Open Access Graduate Research Paper
This paper is intended to serve as a preliminary study for the formation of an elementary school media center designed to serve Chiricahua Apache children. At present time the Chiricahua do not have a home reservation. A lawsuit has been filed to regain their reservation in the southeas.t corner of Arizona which was terminated by executive order in 1877, The Chiricahua people are scattered, with some making their homes on the Mescalero Reservation in New Mexico, the San Carlos Reservation in Arizona, and at Ft. Sill, Oklahoma.. The majority of the group lives in the Sierra Madre Mountains of Mexico. While this paper is applicable primarily to the Chiricahua 2u. S., Commission on Civil Rights, The Southwest Indian Report of the U. s. Commission on Civil Rights (Washington, D. C,: Government Printing Office, May, 1973, p. 26. 3 Apache, it may also be useful for people working with other Apache group:;. Although the Chiricahua are the most traditional of the Apache, the basic philosophies remain primarily the same for most Apache. With the present federal Indian policy of self-determination and the passage of the Indian Education Act al 1972, Indian people now have the opportunity to contract with the Federal Government to control their own educational programs. Before proceeding to a discussion of a media center designed for elementary Chiricahua Apache students, this paper will summarize essential background materials relating to the history of Indian education in the United States and to the Chiricahua Apache culture.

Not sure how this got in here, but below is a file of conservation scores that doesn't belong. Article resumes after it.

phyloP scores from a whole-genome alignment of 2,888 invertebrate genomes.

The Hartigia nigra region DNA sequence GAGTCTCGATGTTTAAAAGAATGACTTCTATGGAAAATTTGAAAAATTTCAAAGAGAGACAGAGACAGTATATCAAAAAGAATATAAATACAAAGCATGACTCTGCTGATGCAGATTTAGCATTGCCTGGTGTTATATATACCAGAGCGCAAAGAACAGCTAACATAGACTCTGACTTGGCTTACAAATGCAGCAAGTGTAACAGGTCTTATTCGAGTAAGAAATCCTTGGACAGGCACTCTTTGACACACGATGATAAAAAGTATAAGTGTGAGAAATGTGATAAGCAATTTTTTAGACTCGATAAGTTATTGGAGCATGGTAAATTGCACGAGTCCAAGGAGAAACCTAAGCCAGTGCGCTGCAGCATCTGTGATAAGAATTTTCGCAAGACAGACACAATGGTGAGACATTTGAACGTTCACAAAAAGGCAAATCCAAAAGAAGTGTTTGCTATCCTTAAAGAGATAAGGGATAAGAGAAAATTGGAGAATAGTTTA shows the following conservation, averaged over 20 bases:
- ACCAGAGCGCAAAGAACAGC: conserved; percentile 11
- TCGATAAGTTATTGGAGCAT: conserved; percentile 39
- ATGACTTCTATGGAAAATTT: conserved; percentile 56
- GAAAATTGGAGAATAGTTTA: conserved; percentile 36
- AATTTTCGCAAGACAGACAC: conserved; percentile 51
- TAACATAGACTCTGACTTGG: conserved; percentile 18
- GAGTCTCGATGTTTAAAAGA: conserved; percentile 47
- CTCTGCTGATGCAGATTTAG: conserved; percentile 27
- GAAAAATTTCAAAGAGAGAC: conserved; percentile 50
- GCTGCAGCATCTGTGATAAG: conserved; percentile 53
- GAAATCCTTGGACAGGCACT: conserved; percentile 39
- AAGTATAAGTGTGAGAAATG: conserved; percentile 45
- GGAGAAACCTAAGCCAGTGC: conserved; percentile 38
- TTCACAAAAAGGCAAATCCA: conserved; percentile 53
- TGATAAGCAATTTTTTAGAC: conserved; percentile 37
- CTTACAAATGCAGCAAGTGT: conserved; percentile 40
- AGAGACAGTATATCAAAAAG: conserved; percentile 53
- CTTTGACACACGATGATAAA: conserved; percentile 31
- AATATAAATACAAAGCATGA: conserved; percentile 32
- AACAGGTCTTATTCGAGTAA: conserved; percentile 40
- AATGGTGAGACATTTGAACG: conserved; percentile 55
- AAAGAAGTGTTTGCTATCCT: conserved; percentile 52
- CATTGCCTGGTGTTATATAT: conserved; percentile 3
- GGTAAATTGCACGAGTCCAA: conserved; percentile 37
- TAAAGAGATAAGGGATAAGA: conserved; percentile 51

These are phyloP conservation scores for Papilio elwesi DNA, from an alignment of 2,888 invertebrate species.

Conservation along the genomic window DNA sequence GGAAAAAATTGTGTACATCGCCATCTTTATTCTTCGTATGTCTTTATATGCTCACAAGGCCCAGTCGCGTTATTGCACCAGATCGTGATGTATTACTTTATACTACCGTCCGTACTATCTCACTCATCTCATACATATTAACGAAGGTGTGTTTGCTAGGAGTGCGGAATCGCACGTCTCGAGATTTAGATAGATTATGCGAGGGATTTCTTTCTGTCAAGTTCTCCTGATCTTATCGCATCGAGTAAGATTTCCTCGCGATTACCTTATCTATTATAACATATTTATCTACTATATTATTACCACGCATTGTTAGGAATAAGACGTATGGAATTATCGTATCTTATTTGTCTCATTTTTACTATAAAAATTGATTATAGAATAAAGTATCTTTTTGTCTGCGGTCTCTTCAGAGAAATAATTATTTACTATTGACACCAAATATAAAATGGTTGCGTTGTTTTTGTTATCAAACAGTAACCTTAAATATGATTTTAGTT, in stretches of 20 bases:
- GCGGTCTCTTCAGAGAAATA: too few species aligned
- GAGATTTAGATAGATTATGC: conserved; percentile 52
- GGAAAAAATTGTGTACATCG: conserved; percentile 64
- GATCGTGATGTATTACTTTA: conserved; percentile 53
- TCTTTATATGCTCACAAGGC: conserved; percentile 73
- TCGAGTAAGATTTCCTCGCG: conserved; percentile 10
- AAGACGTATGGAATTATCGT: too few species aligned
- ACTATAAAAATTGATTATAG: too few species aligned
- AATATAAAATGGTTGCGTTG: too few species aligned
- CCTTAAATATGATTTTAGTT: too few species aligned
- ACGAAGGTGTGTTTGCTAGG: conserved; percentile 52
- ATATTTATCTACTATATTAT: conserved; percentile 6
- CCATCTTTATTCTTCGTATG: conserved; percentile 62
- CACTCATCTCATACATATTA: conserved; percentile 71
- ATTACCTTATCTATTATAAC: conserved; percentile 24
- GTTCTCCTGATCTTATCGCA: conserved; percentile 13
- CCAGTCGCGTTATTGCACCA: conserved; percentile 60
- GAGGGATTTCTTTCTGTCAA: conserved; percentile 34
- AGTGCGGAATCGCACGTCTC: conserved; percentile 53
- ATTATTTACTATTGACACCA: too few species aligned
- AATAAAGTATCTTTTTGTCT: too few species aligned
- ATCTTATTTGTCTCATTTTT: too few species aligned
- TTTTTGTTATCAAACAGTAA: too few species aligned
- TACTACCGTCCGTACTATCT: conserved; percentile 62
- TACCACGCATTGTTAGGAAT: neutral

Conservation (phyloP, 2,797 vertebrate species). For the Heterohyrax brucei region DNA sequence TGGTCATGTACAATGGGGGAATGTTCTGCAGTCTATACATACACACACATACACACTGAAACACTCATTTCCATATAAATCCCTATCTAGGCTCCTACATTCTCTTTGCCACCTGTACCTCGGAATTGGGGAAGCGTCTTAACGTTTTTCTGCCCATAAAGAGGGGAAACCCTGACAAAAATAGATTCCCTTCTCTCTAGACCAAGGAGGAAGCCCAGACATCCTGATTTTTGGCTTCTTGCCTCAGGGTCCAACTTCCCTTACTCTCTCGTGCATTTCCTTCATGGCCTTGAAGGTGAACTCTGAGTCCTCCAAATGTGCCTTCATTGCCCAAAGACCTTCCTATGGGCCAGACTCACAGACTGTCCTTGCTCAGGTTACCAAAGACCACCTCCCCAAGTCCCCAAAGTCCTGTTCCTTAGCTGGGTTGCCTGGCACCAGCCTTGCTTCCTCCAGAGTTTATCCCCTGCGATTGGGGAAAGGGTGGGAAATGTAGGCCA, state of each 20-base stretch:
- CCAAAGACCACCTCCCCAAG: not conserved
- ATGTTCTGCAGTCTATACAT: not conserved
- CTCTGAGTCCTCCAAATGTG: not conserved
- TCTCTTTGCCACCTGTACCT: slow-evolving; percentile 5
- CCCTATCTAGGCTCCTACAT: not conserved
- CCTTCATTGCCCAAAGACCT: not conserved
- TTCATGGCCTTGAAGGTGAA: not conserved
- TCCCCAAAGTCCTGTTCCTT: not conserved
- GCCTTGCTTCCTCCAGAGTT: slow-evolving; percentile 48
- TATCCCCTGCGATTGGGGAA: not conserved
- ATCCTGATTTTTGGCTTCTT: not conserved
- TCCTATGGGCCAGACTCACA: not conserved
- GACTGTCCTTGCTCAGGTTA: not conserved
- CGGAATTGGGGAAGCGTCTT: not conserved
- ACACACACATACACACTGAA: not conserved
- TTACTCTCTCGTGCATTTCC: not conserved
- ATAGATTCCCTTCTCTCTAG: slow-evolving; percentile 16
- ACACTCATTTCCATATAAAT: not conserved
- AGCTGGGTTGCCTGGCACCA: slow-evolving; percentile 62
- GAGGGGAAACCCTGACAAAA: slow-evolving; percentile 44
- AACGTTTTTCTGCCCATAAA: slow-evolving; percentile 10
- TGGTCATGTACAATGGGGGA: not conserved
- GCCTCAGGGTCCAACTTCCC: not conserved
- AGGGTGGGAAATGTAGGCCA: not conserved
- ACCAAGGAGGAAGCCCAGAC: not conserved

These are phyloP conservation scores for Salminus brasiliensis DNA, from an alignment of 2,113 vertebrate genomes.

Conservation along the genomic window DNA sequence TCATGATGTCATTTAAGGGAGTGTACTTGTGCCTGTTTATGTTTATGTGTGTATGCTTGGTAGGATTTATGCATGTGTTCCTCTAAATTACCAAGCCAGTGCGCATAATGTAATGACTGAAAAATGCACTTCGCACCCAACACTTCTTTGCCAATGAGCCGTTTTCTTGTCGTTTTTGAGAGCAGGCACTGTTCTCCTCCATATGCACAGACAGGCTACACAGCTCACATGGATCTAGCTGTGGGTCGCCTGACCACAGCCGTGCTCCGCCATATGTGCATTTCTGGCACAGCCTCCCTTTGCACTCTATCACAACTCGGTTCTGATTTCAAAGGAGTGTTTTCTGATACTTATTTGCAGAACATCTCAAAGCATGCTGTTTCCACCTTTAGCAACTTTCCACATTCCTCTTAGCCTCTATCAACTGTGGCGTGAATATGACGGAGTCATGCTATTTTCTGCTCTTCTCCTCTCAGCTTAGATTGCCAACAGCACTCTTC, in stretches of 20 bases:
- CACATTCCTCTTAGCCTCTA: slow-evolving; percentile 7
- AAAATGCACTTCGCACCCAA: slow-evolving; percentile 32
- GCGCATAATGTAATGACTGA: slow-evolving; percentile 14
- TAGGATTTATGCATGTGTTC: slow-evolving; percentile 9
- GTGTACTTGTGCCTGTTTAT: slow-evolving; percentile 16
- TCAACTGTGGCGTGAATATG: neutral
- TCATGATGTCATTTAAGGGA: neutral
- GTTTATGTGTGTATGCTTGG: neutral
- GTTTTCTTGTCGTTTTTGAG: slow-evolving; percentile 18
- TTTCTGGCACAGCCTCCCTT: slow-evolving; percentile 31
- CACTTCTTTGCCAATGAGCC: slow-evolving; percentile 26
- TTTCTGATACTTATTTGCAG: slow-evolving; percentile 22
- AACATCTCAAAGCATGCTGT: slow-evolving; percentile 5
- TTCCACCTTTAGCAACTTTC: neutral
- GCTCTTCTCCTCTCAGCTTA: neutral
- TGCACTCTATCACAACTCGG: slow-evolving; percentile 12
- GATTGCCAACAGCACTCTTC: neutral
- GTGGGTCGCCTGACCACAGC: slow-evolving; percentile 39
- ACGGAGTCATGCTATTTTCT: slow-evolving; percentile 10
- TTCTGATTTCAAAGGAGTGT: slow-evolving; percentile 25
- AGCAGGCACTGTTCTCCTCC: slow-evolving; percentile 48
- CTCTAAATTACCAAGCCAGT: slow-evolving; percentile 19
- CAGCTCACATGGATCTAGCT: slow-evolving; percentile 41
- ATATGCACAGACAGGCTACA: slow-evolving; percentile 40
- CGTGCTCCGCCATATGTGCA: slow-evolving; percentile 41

Year of Submission
Master of Arts
Department of Library Science
1 PDF file (iii, 38 pages)
©1975 Kathleen Cole
Cole, Kathleen, "Proposed media center services to Chiricahua Apache elementary school students" (1975). Graduate Research Papers. 1935.